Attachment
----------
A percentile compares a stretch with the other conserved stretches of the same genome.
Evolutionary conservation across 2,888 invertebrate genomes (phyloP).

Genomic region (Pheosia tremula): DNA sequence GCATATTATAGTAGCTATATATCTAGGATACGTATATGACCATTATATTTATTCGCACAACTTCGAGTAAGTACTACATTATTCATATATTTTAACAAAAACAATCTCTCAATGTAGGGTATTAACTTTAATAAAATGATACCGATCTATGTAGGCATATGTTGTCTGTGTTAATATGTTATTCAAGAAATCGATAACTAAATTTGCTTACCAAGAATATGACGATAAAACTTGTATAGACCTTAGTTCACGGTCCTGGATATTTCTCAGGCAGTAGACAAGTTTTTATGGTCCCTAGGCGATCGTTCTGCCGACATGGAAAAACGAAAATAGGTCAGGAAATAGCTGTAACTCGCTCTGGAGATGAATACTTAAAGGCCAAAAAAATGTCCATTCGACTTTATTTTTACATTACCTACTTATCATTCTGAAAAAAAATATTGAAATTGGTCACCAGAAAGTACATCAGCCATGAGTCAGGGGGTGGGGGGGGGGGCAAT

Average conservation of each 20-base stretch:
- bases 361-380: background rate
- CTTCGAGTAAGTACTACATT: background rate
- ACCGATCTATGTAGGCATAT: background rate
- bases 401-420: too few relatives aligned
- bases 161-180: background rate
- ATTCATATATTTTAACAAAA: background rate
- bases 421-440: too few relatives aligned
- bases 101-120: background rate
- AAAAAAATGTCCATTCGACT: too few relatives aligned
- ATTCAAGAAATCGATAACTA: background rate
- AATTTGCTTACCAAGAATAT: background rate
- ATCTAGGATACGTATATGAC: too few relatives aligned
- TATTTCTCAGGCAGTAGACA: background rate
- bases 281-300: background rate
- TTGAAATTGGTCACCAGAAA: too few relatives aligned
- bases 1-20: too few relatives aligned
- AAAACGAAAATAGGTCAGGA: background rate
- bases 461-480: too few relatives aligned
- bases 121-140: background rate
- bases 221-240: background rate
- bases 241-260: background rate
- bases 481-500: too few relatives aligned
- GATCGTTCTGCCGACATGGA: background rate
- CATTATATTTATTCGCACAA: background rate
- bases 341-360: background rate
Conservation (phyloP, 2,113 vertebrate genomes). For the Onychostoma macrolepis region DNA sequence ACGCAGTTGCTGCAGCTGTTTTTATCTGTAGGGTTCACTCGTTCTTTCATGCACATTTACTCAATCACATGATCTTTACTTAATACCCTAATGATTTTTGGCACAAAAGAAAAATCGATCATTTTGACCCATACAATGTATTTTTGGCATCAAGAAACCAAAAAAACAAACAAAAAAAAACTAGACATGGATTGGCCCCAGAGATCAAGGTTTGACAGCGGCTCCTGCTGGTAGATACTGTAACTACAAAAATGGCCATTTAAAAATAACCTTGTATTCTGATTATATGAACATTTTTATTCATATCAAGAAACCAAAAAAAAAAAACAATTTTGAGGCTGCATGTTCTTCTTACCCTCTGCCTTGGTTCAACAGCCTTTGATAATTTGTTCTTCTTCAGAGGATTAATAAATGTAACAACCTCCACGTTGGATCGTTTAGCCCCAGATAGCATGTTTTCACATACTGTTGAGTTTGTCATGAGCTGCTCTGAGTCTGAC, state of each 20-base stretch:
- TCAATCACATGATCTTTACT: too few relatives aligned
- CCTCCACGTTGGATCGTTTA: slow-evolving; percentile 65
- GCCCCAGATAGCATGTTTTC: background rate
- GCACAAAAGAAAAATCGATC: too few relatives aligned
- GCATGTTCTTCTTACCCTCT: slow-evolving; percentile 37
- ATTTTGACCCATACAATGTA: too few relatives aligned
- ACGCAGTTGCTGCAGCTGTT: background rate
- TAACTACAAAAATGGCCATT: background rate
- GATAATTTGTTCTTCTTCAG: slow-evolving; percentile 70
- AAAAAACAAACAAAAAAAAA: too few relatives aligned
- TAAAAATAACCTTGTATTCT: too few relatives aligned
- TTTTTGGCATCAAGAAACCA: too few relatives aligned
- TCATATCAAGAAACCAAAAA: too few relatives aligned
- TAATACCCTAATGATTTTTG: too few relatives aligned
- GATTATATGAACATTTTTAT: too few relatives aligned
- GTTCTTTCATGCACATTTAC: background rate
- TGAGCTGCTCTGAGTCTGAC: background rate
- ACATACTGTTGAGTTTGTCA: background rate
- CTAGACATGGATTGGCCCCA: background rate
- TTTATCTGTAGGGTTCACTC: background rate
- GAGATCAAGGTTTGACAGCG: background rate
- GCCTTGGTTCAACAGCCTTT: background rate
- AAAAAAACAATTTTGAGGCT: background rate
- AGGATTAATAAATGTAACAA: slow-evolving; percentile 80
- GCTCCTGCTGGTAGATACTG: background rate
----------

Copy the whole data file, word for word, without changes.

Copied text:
A percentile compares a stretch with the other conserved stretches of the same genome.
Evolutionary conservation across 2,888 invertebrate genomes (phyloP).

Genomic region (Pheosia tremula): DNA sequence GCATATTATAGTAGCTATATATCTAGGATACGTATATGACCATTATATTTATTCGCACAACTTCGAGTAAGTACTACATTATTCATATATTTTAACAAAAACAATCTCTCAATGTAGGGTATTAACTTTAATAAAATGATACCGATCTATGTAGGCATATGTTGTCTGTGTTAATATGTTATTCAAGAAATCGATAACTAAATTTGCTTACCAAGAATATGACGATAAAACTTGTATAGACCTTAGTTCACGGTCCTGGATATTTCTCAGGCAGTAGACAAGTTTTTATGGTCCCTAGGCGATCGTTCTGCCGACATGGAAAAACGAAAATAGGTCAGGAAATAGCTGTAACTCGCTCTGGAGATGAATACTTAAAGGCCAAAAAAATGTCCATTCGACTTTATTTTTACATTACCTACTTATCATTCTGAAAAAAAATATTGAAATTGGTCACCAGAAAGTACATCAGCCATGAGTCAGGGGGTGGGGGGGGGGGCAAT

Average conservation of each 20-base stretch:
- bases 361-380: background rate
- CTTCGAGTAAGTACTACATT: background rate
- ACCGATCTATGTAGGCATAT: background rate
- bases 401-420: too few relatives aligned
- bases 161-180: background rate
- ATTCATATATTTTAACAAAA: background rate
- bases 421-440: too few relatives aligned
- bases 101-120: background rate
- AAAAAAATGTCCATTCGACT: too few relatives aligned
- ATTCAAGAAATCGATAACTA: background rate
- AATTTGCTTACCAAGAATAT: background rate
- ATCTAGGATACGTATATGAC: too few relatives aligned
- TATTTCTCAGGCAGTAGACA: background rate
- bases 281-300: background rate
- TTGAAATTGGTCACCAGAAA: too few relatives aligned
- bases 1-20: too few relatives aligned
- AAAACGAAAATAGGTCAGGA: background rate
- bases 461-480: too few relatives aligned
- bases 121-140: background rate
- bases 221-240: background rate
- bases 241-260: background rate
- bases 481-500: too few relatives aligned
- GATCGTTCTGCCGACATGGA: background rate
- CATTATATTTATTCGCACAA: background rate
- bases 341-360: background rate
Conservation (phyloP, 2,113 vertebrate genomes). For the Onychostoma macrolepis region DNA sequence ACGCAGTTGCTGCAGCTGTTTTTATCTGTAGGGTTCACTCGTTCTTTCATGCACATTTACTCAATCACATGATCTTTACTTAATACCCTAATGATTTTTGGCACAAAAGAAAAATCGATCATTTTGACCCATACAATGTATTTTTGGCATCAAGAAACCAAAAAAACAAACAAAAAAAAACTAGACATGGATTGGCCCCAGAGATCAAGGTTTGACAGCGGCTCCTGCTGGTAGATACTGTAACTACAAAAATGGCCATTTAAAAATAACCTTGTATTCTGATTATATGAACATTTTTATTCATATCAAGAAACCAAAAAAAAAAAACAATTTTGAGGCTGCATGTTCTTCTTACCCTCTGCCTTGGTTCAACAGCCTTTGATAATTTGTTCTTCTTCAGAGGATTAATAAATGTAACAACCTCCACGTTGGATCGTTTAGCCCCAGATAGCATGTTTTCACATACTGTTGAGTTTGTCATGAGCTGCTCTGAGTCTGAC, state of each 20-base stretch:
- TCAATCACATGATCTTTACT: too few relatives aligned
- CCTCCACGTTGGATCGTTTA: slow-evolving; percentile 65
- GCCCCAGATAGCATGTTTTC: background rate
- GCACAAAAGAAAAATCGATC: too few relatives aligned
- GCATGTTCTTCTTACCCTCT: slow-evolving; percentile 37
- ATTTTGACCCATACAATGTA: too few relatives aligned
- ACGCAGTTGCTGCAGCTGTT: background rate
- TAACTACAAAAATGGCCATT: background rate
- GATAATTTGTTCTTCTTCAG: slow-evolving; percentile 70
- AAAAAACAAACAAAAAAAAA: too few relatives aligned
- TAAAAATAACCTTGTATTCT: too few relatives aligned
- TTTTTGGCATCAAGAAACCA: too few relatives aligned
- TCATATCAAGAAACCAAAAA: too few relatives aligned
- TAATACCCTAATGATTTTTG: too few relatives aligned
- GATTATATGAACATTTTTAT: too few relatives aligned
- GTTCTTTCATGCACATTTAC: background rate
- TGAGCTGCTCTGAGTCTGAC: background rate
- ACATACTGTTGAGTTTGTCA: background rate
- CTAGACATGGATTGGCCCCA: background rate
- TTTATCTGTAGGGTTCACTC: background rate
- GAGATCAAGGTTTGACAGCG: background rate
- GCCTTGGTTCAACAGCCTTT: background rate
- AAAAAAACAATTTTGAGGCT: background rate
- AGGATTAATAAATGTAACAA: slow-evolving; percentile 80
- GCTCCTGCTGGTAGATACTG: background rate